Those of you who have persevered thus far may have noticed the veer left. I’m no longer banging on just about ‘foodsecurity’ – I’ve started to scratch away at a related concept – that of ‘food sovereignty’. Before we define ‘food sovereignty’, suffice it to say, if food security is the aim/goal, then the concept of ‘food sovereignty’ describes the pathway to achieving it. Food sovereignty will have been a ‘background theme’ for of all humanity since we have had the power of structured thought, but its expression on the world stage, and its definition, is attributed to the international farmers’ movement ‘‘La Via Campesina’’ and was, as a term, introduced in 1996 when La Via Campesina published its manifesto ‘‘Food Sovereignty: A future without hunger’’ during the NGO/CSO forum held parallel to the World Food Summit.

The following statement comes from the NGO/CSO Forum for Food Sovereignty. 2007, and is known as the ‘Declaration of Nye´le´ni.’, from February 2007.


“Food sovereignty is the right of peoples to healthy and culturally appropriate food produced through ecologically sound and sustainable methods, and their right to define their own
food and agriculture systems. It puts those who produce, distribute and consume food at the heart of food systems and policies rather than the demands of markets and corporations. It defends the interests and inclusion of the next generation. It offers a strategy to resist and dismantle the current corporate trade and food regime, and directions for food, farming, pastoral and fisheries systems determined by local producers. Food sovereignty prioritises local and national economies and markets and empowers peasant and family farmer driven agriculture, artisanal - fishing, pastoralist-led grazing, and food production, distribution and consumption based on environmental, social and economic sustainability. Food sovereignty implies new social relations free of oppression and inequality between men and women, peoples, racial groups, social classes and generations’’. (quoted by T Beuchelt & D Virchow).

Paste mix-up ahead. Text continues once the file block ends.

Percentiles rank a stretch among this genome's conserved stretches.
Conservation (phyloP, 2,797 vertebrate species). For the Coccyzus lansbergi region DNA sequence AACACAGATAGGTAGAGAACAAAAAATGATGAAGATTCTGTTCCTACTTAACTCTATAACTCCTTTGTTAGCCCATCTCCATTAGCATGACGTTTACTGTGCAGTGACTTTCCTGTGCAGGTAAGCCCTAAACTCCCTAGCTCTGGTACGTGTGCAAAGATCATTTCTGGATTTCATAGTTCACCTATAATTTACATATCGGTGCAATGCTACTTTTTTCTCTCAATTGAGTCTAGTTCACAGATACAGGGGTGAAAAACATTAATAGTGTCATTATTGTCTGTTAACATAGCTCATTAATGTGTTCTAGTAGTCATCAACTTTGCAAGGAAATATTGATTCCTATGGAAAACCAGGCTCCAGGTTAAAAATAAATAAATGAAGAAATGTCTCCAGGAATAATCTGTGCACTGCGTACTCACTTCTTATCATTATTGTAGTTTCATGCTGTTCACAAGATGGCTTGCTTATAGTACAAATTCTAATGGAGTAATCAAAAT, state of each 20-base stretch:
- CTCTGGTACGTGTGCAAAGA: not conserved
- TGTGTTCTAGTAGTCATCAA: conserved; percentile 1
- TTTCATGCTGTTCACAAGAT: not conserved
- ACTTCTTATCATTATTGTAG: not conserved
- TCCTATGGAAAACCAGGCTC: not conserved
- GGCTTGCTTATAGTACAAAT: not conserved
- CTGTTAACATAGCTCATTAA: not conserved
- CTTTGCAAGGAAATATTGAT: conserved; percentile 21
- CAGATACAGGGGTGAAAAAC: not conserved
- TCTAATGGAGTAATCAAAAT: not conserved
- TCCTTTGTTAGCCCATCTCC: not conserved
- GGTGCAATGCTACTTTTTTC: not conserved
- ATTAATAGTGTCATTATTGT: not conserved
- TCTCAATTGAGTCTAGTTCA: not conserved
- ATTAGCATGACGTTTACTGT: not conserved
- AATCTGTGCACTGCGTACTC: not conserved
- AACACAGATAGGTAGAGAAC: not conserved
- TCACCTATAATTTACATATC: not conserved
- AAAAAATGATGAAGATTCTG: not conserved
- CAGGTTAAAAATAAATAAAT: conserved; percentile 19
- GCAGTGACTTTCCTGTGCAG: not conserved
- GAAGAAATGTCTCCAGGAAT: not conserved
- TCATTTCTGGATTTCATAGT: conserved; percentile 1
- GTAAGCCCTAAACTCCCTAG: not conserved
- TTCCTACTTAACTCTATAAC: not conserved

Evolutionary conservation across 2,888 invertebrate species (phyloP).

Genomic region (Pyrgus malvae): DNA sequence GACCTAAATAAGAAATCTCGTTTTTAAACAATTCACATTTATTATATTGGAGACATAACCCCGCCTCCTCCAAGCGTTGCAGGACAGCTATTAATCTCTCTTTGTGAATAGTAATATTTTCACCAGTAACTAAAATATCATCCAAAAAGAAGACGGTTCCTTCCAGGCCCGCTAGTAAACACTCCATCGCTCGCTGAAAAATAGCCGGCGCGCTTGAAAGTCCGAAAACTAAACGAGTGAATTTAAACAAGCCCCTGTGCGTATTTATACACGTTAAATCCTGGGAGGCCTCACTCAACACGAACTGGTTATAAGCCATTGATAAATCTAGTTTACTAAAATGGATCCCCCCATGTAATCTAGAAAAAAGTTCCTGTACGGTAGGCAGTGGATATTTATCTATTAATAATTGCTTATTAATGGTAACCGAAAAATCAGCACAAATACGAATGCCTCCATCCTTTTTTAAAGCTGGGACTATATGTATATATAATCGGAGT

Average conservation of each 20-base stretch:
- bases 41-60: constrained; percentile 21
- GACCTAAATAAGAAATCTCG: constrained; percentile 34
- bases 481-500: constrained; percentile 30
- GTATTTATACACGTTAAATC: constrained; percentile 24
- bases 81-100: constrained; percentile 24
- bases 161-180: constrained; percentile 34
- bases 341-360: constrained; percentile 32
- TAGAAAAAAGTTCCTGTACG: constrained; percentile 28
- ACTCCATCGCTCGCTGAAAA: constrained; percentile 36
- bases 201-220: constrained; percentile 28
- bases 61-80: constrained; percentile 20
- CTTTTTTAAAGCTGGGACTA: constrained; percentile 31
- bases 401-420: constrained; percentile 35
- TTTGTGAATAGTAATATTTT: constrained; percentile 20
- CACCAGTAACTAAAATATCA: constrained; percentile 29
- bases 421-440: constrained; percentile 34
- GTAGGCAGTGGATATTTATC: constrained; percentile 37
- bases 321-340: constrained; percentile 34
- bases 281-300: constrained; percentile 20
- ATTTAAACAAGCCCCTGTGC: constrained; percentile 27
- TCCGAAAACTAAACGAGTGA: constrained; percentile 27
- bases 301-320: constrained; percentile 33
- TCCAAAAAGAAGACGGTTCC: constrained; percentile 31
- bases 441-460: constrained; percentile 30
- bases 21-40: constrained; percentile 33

The concept of food sovereignty is closely aligned to that of Food Security and the UN definition of the same. As outlined above, ‘food security’ is the goal and the concept of ‘food sovereignty’ provides the road map and methodologies for achieving the goal. While the outcome of ‘food security’ is likely to have strong similarities across communities, regions and cultures, the road maps and methodologies needed to achieve food sovereignty will be place specific and have greater variability. I deliberately live rurally. Any journey my community takes toward food sovereignty and security is likely to be quite different to that of an urban area in one of our larger cities. Can you see where this is going?